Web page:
Nook to enter UK market

US book seller Barnes & Noble are entering their rival Nook device into the UK market and it will be sold exclusively through chain store John Lewis Partnership. There isn’t much competition here at the moment in the ebook reader market. Amazon has the majority share and the Kobo, which sells exclusively through WHSmith, has not fared as well in the UK as it has done in North America. The Guardian suggests that Amazon Kindle sales represents a wapping 90% of the market share. Continue reading

Where is Arc 1.3?

By my reckoning it is late.

Arc 1.1 was released on 15th Feb 2012.
Arc 1.2 was released on 24th May 2012.

It is a quarterly magazine so surely Arc 1.3 should be out by now? I have received no communication on this, there is nothing on the Arcfinity tumblr and I’ve not received a single update about upcoming content. The competition link is still on the tumblr page and that closed sometime in July.

There is also nothing on The Tomorrow Project website.

Anybody know anything?

Amazon say Kindle sales outstripping those of physical books

They said it was coming but now, online retail giant Amazon have claimed that Kindle ebook sales have overtaken those of printed books. Combining all hardback and paperback sales, digital downloads for Kindle devices is winning the war. But is it? Is there more to this story than meets the eye?

I’d like to go all “2012 and all that” on this post (my secondary blog where I challenge publicly believed nonsense and misinformation) and try to explain my understanding of how this is panning out in real terms. My alarm bells started to ring when I read this excerpt:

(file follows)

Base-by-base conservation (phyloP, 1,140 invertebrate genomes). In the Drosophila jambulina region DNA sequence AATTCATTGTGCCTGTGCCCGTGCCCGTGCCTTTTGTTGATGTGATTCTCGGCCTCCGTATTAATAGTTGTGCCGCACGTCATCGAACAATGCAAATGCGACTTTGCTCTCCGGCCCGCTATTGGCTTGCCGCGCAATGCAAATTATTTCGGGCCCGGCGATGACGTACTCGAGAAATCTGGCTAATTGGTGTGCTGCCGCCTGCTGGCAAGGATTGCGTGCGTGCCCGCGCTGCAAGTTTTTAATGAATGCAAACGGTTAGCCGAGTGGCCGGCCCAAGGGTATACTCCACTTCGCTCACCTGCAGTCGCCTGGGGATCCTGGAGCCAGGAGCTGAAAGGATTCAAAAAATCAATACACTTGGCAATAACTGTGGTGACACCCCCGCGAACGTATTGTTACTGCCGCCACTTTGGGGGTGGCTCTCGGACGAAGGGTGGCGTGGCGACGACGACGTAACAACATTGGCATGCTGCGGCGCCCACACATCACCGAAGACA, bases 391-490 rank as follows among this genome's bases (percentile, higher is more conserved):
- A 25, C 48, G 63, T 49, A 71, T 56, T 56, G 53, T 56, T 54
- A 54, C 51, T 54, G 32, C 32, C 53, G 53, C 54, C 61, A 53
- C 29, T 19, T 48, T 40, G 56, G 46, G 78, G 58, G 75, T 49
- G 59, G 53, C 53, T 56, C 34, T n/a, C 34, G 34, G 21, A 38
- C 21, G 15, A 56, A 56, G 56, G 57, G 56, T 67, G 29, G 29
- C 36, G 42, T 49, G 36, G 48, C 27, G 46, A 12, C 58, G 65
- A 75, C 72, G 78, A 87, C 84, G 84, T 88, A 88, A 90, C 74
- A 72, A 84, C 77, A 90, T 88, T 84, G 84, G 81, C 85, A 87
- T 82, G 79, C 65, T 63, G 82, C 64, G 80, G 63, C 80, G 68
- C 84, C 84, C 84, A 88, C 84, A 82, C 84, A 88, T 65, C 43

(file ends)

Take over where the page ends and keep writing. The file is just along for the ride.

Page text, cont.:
Much to the consternation of the publishing industry, Amazon has refused to release audited figures for its digital book sales, something it does for printed books. It told The Guardian that the company would not discuss future policy on the matter.

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The holiday reading dilemma

The holiday that I am currently on (I’m writing this post four days before I leave by the way) is my first without The Holiday Reading Dilemma. And when I have such a large backlog as I generally do, it can often cause me a lot of stress. Seriously, I used to spend hours deciding which of my books to take with me and I had a very specific ritual:

* No fewer than three (in case I run out)
* No more than five (because I’ll never read more than that)
* Try to avoid having two of the same sub-genre (avoids repetition if the books are inadvertantly too similar)
* Paperbacks only (for weight)
* Light reading only (nothing too deep – I am on holiday!)
* Not too thick (for weight) Continue reading

Some sales figures to chew over – ebooks

Carrying on from yesterday’s discussion, on the trends of buying ebooks and the effect it is having on the market, we have some sales figures today from The Grauniad.